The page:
U.S. markets open in 6 hours 17 minutes
  • S&P Futures

    4,288.25
    -10.00 (-0.23%)
     
  • Dow Futures

    33,834.00
    -39.00 (-0.12%)
     
  • Nasdaq Futures

    13,642.00
    -39.25 (-0.29%)
     
  • Russell 2000 Futures

    2,020.30
    -3.50 (-0.17%)
     
  • Crude Oil

    88.71
    -0.70 (-0.78%)
     
  • Gold

    1,794.30
    -3.80 (-0.21%)
     
  • Silver

    20.12
    -0.15 (-0.75%)
     
  • EUR/USD

    1.0144
    -0.0021 (-0.20%)
     
  • 10-Yr Bond

    2.7910
    0.0000 (0.00%)
     
  • Vix

    19.95
    +0.42 (+2.15%)
     
  • GBP/USD

    1.2021
    -0.0037 (-0.31%)
     
  • USD/JPY

    133.6550
    +0.3830 (+0.29%)
     
  • BTC-USD

    24,012.35
    -142.56 (-0.59%)
     
  • CMC Crypto 200

    569.41
    -21.35 (-3.61%)
     
  • FTSE 100

    7,509.15
    0.00 (0.00%)
     
  • Nikkei 225

    28,868.91
    -2.87 (-0.01%)
     

The Terminal List, review: military fetishism, gun porn and the dumbest TV show of the year

·4 min read
Chris Pratt is James Reece, a clichéd rogue operator in The Terminal List on Amazon Prime Video - Amazon Prime Video
Chris Pratt is James Reece, a clichéd rogue operator in The Terminal List on Amazon Prime Video - Amazon Prime Video

Hollywood has a Chris problem. There are simply too many of them, all identikit hunks starring in similar superhero and sci-fi franchises. Chris Pine, Chris Pratt, Chris Evans, Chris Hemsworth… Who has the time or inclination to tell them apart? That being said, Chris Pratt is marginally my favourite, thanks to his breakthrough role as endearingly goofy slacker Andy Dwyer in mighty NBC sitcom Parks & Recreation. He’s since hit the gym, lost several stone and become a bona fide leading man.

Now Pratt returns to TV for lumpen military thriller The Terminal List (Amazon Prime Video), adapted from Jack Carr’s bestselling novel. He plays Lt Commander James Reece, leader of an elite platoon of US Navy Seals. When they’re ambushed during a covert mission in Syria, all his comrades are killed. Sole survivor Reece returns home to be quizzed about what went wrong – but his account differs dramatically from the official records.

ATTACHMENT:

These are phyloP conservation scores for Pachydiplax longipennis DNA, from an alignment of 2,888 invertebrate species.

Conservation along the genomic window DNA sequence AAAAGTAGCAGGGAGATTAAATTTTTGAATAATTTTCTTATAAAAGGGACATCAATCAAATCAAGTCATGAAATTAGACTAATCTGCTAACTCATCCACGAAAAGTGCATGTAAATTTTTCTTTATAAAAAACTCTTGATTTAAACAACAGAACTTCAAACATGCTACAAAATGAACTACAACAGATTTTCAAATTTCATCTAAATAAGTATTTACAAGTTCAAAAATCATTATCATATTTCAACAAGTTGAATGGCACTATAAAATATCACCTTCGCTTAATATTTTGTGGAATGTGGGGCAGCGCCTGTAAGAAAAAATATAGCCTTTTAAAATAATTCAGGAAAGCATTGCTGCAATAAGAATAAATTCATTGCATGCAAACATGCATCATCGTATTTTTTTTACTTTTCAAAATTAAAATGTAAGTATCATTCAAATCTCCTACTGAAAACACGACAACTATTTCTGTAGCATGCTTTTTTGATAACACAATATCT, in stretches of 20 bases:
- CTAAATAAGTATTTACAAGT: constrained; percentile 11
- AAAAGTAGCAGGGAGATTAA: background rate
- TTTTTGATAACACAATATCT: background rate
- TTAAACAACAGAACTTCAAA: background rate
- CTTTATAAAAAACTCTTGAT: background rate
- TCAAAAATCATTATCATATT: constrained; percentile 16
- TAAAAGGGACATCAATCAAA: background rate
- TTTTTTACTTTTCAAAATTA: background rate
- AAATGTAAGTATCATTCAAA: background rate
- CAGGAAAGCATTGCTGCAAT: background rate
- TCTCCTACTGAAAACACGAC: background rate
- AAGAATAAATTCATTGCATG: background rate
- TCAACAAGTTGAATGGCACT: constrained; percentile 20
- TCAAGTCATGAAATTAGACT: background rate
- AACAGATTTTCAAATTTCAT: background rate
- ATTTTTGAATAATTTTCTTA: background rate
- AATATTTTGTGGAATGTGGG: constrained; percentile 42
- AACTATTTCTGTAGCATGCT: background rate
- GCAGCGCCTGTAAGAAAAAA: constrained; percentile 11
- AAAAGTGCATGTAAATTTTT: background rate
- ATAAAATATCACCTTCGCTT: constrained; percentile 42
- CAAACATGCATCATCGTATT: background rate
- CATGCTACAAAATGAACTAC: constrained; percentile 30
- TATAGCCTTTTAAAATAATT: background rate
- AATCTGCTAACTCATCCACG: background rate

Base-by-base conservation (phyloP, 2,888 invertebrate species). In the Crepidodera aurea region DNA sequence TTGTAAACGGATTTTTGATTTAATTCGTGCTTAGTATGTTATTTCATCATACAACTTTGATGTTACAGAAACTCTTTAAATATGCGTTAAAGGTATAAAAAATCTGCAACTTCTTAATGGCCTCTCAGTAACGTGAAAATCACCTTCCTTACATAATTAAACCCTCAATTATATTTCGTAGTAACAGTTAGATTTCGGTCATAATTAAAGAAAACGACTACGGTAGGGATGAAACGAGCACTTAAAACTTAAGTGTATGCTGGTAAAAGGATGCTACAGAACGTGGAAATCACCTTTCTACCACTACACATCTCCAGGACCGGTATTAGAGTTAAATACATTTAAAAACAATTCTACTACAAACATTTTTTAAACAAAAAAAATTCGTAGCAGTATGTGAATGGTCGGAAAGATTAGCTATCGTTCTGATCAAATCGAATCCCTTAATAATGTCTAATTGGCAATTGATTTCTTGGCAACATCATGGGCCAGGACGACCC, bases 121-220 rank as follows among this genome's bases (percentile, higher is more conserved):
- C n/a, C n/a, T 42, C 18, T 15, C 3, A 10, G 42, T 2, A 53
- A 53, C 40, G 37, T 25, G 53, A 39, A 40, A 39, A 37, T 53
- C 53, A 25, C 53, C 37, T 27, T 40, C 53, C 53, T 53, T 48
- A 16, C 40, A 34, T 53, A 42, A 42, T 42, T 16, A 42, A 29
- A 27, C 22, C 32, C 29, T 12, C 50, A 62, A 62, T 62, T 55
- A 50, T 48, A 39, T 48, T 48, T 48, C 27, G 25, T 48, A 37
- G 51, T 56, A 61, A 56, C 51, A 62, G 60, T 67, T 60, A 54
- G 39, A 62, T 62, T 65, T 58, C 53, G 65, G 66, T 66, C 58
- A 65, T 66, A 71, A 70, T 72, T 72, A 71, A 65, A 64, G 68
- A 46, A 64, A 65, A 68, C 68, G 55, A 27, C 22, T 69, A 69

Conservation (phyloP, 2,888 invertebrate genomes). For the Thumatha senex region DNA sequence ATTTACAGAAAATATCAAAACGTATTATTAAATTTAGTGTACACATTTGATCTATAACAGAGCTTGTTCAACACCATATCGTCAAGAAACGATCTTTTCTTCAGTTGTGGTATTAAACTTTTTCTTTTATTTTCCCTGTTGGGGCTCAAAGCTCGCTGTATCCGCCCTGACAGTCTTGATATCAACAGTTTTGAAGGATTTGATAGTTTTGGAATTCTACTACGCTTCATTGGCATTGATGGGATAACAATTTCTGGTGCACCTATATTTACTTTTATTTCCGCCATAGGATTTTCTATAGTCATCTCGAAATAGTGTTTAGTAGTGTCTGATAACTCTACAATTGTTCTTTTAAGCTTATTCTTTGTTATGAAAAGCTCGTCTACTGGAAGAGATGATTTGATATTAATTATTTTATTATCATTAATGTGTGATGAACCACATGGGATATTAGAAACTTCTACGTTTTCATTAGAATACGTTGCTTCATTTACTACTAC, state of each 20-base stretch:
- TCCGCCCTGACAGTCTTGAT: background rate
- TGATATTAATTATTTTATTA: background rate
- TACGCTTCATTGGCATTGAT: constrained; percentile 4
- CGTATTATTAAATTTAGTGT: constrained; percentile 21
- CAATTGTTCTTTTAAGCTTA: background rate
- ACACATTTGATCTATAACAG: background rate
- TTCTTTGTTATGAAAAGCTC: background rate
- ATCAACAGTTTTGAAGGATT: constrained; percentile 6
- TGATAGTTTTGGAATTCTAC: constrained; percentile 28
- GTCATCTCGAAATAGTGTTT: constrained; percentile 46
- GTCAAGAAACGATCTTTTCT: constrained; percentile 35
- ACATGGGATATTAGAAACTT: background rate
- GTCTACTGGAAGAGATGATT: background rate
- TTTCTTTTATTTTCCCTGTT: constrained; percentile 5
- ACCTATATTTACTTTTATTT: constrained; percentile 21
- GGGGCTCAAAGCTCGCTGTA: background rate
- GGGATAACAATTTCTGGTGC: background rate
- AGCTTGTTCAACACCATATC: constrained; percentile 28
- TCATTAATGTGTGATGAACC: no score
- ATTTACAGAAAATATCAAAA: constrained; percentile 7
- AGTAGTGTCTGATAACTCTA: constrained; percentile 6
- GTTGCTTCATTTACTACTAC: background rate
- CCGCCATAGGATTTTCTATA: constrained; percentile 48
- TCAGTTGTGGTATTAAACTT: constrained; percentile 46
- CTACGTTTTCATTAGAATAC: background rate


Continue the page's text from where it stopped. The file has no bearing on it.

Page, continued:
Despite suffering migraines and memory loss, Reece realises dark forces are at play and a cover-up is in progress. His trauma is represented with flashbacks and dream sequences which soon become as irritating as they are confusing. Pratt is often reduced to staring into space looking baffled and whiskery, resembling a grizzly bear with mild concussion.

A miscast Pratt isn’t the only problem with this eight-part pudding of a production. The script and story are even worse. It’s that hoary old thriller trope: a conspiracy that goes right to the top. All the soldiers are noble warriors, while the top brass and politicians are dastardly swines. Who would have thought it?

Reece is soon crossing names off a literal list as he takes out targets one by one, with plenty of collateral damage along the way. The body count is unfeasibly high. By the time Reece is detonating bombs in downtown San Francisco, he’s less a vengeful hero than a domestic terrorist. One torture scene featuring a hatchet is nauseatingly graphic.

The Terminal List combines violent cynicism with an over-romanticised view of the US military and fetishisation of firearms. The camera often lingers lovingly on weapons. Not ideal timing, with America’s recent spate of mass shootings and ongoing gun control debate. Meanwhile, po-faced Pratt is saddled with lines such as: “Bring them to justice? I am justice.” To signal that he’s a sensitive soul underneath, he gets sentimental about his daughter or whips out an acoustic guitar, like David Brent with bigger biceps.

Chris Pratt and Taylor Kitsch in The Terminal List on Amazon Prime - Amazon Prime Video
Chris Pratt and Taylor Kitsch in The Terminal List on Amazon Prime - Amazon Prime Video

There’s an interesting story hiding somewhere deep within The Terminal List about billion-dollar defence contracts and the commercialisation of war. Unfortunately, it’s hidden beneath an impenetrable layer of beards, brawn and genre clichés. It has pretensions to be a psychological drama but comes off like a less subtle Rambo. Its budget is far bigger than its brains.

It’s essentially a mediocre action movie, strung out for eight hours. Some fight sequences are serviceable but they invariably happen in the dark, meaning viewers must peer into the murk to work out who’s killing who. In between, it’s padded out with endless plot twists. Every time Reece unmasks a villain, a bigger bad appears in the background. Law enforcement are constantly having the case taken off them by a higher power, then going rogue and pursuing it anyway. Reece acquires a string of interchangeable sidekicks who stay mystifyingly loyal to him as the corpses pile up.

Amazon enjoyed success earlier this year with Reacher – another eight-part thriller adapted from a bestselling series of novels. The difference is that Jack Reacher is a beloved hero and his TV incarnation was executed with style, swagger and wit. The Terminal List, well, isn’t. In fact, it’s terminally poor. It also features some frankly unforgivable sunglasses.

Pratt’s Parks & Rec character had fantasy alter egos as a ninja named Johnny Karate and an FBI agent called Burt Macklin. Pratt is now starring in precisely the sort of projects he used to lampoon: lame Jurassic Park sequels and this grunting pile of guff. Many more misfires and I might bother finding out who the other Chrises are.